English-only requirements for FSVP recordkeeping: One means of FSVP verification that importers have available is periodic review of operational records to verify that the foods they import are produced in compliance with the Federal Food, Drug, and Cosmetic Act (FD&C Act). These foreign supplier operational records will appropriately be the native language of the country in which the foreign supplier is operating. Copies of foreign supplier operational records, in a foreign language, may be copied and retained by the importer as part of their foreign supplier verification program to document foreign supplier compliance. It is strongly recommended that FDA allow for FSVP recordkeeping in English as well as other languages.
Mandatory importer use certifying bodies (i.e., auditors) accredited by FDA-recognized accreditation bodies for FSVP verification activities: FDA has not established and implemented the processes and procedures necessary to recognize accreditation bodies. Therefore it is unclear if there would be sufficient certification-body audit capacity to accomplish all the audits if required. This issue should be revisited by the agency at a later date when FDA has established and implemented the processes and procedures necessary to recognize accreditation bodies.
Reduced redundancy and harmonization of the FSVP rule with other FSMA rules: PMA supports that importers should be required to conduct foreign supplier verification activities and be subject to the same FSVP requirements, when importing food from entities under the same corporate ownership. Seamless integration and harmonization of the Preventive Controls for Human Foods Supplier Controls (approval and verification program) regulations and FSVP regulations is absolutely needed to reduce costly verification activity redundancy. However, PMA does request the opportunity to comment on any proposed supplier verification and testing provisions in the final preventive controls for human food rule and urges FDA to seek additional comments once the FDA has a detailed proposal for these provision areas.
These are some of the issues were also raised about third-party accreditation of auditors.
How will FDA determine when an accredited third-party audit will be required? The precise circumstances and decision points for how and when FDA will determine that specific products from a foreign country or region will require a third-party audit in order to be imported into the U.S. is important to understand and more clarification is required.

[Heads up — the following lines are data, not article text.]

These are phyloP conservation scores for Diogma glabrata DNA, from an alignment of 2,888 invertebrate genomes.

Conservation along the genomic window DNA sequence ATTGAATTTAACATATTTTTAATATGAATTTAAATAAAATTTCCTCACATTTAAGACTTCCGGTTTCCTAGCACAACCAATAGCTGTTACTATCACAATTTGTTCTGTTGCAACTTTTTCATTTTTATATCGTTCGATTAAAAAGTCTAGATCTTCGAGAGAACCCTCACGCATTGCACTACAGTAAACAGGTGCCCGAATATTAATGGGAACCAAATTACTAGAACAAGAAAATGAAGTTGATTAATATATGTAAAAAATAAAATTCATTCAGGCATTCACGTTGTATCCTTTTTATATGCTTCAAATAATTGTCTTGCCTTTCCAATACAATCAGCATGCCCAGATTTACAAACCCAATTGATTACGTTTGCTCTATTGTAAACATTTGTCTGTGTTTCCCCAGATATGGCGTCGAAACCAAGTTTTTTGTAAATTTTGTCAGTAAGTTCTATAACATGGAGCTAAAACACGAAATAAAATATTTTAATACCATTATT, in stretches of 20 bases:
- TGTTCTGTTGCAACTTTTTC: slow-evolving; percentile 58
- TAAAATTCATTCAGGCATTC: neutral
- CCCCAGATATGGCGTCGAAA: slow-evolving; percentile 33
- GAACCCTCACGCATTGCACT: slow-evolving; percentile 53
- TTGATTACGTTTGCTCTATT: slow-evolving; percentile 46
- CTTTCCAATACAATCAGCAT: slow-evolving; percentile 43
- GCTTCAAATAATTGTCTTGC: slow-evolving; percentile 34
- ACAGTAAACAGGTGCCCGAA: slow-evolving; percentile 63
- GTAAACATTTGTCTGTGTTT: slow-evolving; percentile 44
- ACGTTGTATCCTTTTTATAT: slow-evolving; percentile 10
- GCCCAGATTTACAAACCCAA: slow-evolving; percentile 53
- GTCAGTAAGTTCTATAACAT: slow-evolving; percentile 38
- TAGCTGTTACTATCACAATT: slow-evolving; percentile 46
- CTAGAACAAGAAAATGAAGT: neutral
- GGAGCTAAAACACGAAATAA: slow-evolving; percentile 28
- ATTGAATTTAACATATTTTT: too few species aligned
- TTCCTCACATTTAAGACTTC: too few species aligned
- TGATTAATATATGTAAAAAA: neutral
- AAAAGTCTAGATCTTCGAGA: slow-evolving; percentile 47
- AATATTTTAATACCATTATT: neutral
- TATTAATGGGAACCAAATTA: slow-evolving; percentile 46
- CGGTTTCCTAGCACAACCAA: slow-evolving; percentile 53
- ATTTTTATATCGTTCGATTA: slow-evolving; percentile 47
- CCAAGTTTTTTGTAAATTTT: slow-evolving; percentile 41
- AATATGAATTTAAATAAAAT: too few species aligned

Transparency and balance: We also need to further explore how FDA will balance the need for an open and transparent system for accreditation of third-party auditors/certification bodies with the equally important need to protect the proprietary business information of the eligible entities.
Unannounced audits: The concept of unannounced audits is important for the credibility of the program and FDA has outlined a process that will insure audits are conducted within the framework of normal business hours and that the food safety documentation can be appropriately accessed and evaluated.
Importance of consultative audits: It will be important to ensure that the food safety tool of “consultative” audits is unencumbered by a requirement to report observations directly to FDA.
Ramifications of direct reports to FDA by accreditation and certification bodies: It is understandable that observations of conditions that could seriously affect public health made by third-party auditors would be reported to FDA. However, careful consideration needs to be given to more fully developing and describing the process for how this is to be accomplished, the lines of communication that need to be opened with the audited entity and the recourse options for facilities and operations.
Domestic food safety audits: As this process moves forward, the industry is anxious to engage the agency to determine what impact this system of limited foreign accreditation and certification might have on universal accredited third-party auditing for domestic fruit and vegetable production.
For more comment highlights, view this PMA TV interview with Bob Whitaker, chief science and technology officer, or read the executive summaries of PMA’s comments by visiting PMA’s FSMA Resource Center.